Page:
WealthArch Blog

The WealthArch Blog

Do You Need an Emergency Fund?

Do you need an emergency fund?

Having an emergency fund is the foundation for building and protecting wealth. Whether you have millions of dollars or are millions in debt, everyone needs an emergency fund.

Your Financial Foundation

If you have credit card debt (or other loans) and want to get out of it, you still need an emergency fund. Some of you may ask, “Why should we have an emergency fund when we should use every dollar to pay down debt?” The reason why you should still have an emergency fund is because you want to change the habit of relying on borrowed money to finance expenses that are a result of unexpected events.

No one is immune from the unexpected. There is a tendency to think that certain negative events will not happen to us because the chances are small. But you know, $#^% happens!

Have you ever gone to the emergency room and worried how much it is going to cost you? Having an emergency fund will help prevent you from using credit cards and paying ridiculous amounts of interest when the unexpected happens. As Benjamin Franklin would say, “An ounce of prevention is worth one pound of cure.”

How Much Do You Need in an Emergency Fund if You Have Debt?

If you are in debt, you don’t need a fully-funded emergency fund. You just need enough money set aside to provide a cushion so you don’t further increase the amounts you already owe. Depending on your situation, $1,000 should be enough while you pay down your balances. As necessary, adjust this amount as low as $500 if you have a small income or adjust this amount higher if certain events such as an upcoming job transition or medical procedure justify a higher cushion.

If You’re Debt-Free, How Much Do You Need in an Emergency Fund?

If you do not have debt or only have a mortgage, a good rule of thumb is setting aside three to six months of living expenses. If you have a job that is highly sensitive to the economy or if you are self-employed, I would recommend that you have at least six to twelve months of living expenses. But of course, if you think you need to pay for home repairs, a new car, or upcoming legal expenses, you should increase the size of your emergency fund beyond these general guidelines.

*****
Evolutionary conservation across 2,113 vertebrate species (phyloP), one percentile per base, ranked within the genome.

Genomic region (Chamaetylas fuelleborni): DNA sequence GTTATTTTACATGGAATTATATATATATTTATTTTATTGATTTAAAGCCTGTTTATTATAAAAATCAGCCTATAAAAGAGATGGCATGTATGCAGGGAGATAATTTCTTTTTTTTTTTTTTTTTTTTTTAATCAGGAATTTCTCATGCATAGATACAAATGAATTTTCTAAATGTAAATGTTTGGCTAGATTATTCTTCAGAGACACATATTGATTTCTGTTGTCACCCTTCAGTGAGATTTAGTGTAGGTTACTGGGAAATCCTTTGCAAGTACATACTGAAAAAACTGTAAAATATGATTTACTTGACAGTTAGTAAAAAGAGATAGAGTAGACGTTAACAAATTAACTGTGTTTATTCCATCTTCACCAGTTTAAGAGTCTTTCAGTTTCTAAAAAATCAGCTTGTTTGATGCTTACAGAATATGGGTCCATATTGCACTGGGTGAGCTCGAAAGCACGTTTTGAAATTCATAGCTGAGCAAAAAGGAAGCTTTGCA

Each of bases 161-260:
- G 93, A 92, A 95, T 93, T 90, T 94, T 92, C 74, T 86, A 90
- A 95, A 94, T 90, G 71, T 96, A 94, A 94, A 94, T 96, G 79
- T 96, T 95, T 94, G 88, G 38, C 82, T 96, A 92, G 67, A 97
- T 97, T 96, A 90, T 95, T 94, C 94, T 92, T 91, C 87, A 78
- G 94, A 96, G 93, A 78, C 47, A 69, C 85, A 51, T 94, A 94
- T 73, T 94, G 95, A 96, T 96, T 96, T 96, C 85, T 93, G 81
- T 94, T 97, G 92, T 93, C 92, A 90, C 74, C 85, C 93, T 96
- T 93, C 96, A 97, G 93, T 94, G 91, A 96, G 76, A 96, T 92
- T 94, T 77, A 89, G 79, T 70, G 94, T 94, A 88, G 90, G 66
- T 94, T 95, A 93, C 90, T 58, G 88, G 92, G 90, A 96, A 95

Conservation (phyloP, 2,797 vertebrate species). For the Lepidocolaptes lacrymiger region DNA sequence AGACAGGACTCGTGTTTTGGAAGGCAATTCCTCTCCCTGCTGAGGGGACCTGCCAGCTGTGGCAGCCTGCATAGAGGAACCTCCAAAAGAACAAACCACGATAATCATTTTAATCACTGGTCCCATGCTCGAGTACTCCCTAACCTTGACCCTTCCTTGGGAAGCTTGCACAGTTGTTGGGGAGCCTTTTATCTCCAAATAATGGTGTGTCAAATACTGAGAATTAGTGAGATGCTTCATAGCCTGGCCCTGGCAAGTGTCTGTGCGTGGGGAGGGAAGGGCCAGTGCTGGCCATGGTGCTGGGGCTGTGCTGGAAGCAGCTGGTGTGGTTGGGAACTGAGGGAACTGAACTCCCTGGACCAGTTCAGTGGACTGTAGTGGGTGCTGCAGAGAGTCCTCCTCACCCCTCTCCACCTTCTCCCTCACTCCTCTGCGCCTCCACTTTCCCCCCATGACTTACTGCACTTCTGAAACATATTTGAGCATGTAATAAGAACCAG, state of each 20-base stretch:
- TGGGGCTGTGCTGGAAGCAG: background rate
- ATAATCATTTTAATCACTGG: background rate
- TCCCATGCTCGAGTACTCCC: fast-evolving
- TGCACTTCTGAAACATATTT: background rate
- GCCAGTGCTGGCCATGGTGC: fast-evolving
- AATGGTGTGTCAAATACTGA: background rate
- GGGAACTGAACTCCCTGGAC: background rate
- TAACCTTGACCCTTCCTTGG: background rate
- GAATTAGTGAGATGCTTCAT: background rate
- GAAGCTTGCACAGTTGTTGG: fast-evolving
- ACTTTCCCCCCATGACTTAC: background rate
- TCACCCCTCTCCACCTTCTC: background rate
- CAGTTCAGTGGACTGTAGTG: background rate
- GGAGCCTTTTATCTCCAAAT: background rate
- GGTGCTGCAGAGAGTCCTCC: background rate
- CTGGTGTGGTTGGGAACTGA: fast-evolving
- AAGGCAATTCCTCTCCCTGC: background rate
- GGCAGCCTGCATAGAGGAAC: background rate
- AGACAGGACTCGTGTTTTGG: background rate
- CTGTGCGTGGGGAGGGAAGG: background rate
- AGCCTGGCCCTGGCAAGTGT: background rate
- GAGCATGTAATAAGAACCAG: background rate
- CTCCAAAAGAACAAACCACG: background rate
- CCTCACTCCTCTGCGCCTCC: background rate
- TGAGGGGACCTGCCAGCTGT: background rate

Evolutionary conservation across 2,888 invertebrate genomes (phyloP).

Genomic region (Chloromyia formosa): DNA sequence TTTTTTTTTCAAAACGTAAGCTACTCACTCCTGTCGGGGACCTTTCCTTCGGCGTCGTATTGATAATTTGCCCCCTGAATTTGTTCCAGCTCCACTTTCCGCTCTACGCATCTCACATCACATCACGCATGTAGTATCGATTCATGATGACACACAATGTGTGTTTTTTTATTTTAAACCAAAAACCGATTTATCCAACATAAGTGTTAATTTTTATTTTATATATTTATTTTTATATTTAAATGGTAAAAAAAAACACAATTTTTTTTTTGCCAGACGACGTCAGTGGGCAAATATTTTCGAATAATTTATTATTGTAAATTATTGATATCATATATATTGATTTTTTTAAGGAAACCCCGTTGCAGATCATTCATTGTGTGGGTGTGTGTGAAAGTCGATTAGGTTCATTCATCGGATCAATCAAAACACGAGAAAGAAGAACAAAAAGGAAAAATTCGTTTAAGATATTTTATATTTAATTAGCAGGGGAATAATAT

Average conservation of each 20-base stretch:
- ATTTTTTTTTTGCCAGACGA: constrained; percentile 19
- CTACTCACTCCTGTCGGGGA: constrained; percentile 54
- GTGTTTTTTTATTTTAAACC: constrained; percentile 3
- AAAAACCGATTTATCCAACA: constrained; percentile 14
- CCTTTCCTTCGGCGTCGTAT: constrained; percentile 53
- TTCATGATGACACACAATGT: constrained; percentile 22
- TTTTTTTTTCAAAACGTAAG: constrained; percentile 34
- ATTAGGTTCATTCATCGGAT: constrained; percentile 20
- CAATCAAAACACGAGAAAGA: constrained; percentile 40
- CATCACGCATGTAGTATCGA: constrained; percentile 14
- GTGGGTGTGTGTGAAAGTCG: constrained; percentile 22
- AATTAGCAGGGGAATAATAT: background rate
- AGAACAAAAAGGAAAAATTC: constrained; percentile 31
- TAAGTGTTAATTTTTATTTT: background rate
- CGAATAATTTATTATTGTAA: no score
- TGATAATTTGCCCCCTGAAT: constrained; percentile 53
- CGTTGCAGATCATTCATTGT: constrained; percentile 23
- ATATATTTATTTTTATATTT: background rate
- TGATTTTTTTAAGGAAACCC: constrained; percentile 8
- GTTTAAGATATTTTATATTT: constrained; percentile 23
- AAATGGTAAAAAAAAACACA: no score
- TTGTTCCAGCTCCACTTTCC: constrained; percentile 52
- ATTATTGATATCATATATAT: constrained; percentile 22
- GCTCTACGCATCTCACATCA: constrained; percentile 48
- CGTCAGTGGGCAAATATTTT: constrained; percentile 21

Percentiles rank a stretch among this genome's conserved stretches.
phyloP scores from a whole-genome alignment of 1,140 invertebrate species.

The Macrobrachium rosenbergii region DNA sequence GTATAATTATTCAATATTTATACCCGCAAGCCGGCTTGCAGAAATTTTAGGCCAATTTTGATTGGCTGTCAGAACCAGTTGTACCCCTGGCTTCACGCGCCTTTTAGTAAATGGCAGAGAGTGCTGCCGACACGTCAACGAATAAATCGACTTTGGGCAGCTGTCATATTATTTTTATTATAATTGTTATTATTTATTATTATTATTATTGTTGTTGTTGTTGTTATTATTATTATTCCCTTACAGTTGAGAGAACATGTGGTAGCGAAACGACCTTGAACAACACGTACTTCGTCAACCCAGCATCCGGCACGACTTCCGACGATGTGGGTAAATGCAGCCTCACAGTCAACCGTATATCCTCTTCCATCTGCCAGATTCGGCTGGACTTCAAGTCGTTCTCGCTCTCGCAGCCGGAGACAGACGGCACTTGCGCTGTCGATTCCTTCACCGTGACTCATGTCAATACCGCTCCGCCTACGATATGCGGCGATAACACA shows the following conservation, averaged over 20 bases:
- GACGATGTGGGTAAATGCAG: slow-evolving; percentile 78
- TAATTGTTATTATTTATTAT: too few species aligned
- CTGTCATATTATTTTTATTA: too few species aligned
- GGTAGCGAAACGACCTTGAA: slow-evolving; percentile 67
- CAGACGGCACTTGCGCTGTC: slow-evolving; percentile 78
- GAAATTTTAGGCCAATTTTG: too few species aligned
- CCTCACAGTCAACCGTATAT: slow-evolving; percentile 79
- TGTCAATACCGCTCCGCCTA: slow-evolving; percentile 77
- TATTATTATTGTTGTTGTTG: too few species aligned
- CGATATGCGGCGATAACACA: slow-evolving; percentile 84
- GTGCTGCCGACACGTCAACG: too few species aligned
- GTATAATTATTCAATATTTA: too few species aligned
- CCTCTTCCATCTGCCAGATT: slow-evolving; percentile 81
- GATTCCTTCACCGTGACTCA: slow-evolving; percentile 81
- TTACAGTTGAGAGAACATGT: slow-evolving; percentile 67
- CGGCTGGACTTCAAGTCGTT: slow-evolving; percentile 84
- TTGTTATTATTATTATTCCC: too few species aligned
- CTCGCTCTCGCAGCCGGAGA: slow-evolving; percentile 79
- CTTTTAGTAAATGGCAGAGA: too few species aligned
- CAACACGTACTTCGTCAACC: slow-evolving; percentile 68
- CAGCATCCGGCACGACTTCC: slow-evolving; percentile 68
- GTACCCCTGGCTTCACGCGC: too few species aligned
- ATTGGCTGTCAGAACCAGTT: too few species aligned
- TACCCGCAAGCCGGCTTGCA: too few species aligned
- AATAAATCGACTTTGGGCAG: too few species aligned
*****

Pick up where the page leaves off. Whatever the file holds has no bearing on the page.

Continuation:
Couple on beach

What if You’re a Millionaire?

You still need one because there will be times when your investments will be temporarily down in value. If an emergency happens and the markets are down, you’re potentially going to need to sell your investments at a significant loss. Having an adequately-sized emergency fund will protect you from the cardinal sin of investing: selling when everyone is panicking.

Should You Invest Your Emergency Fund?

You should not invest your emergency fund in something that could lose value. We need to keep this money some place safe and liquid. The goal is not to maximize interest or beat inflation. The goal of an emergency fund is to have it available when you really need it. For this portion of your money, the return of your principal is more important than the return on your principal.

Despite that, we still need to maximize the amount of interest we earn from our emergency fund. Traditional checking and savings accounts do not offer the best interest rates for safe money. I would recommend comparing what you can get from online savings accounts, CDs, money markets, I-bonds and short-term Treasury bills.

Do You Have Too Much Money in Your Emergency Fund?

If so, you can think of the amount beyond your emergency fund as your opportunity fund. Your opportunity fund doesn’t have to be all invested in higher return assets right away. Take your time to find investments that offer a good risk/reward proposition.

Need help finding good risk/reward opportunities? Please contact us.

Please feel free to share our post!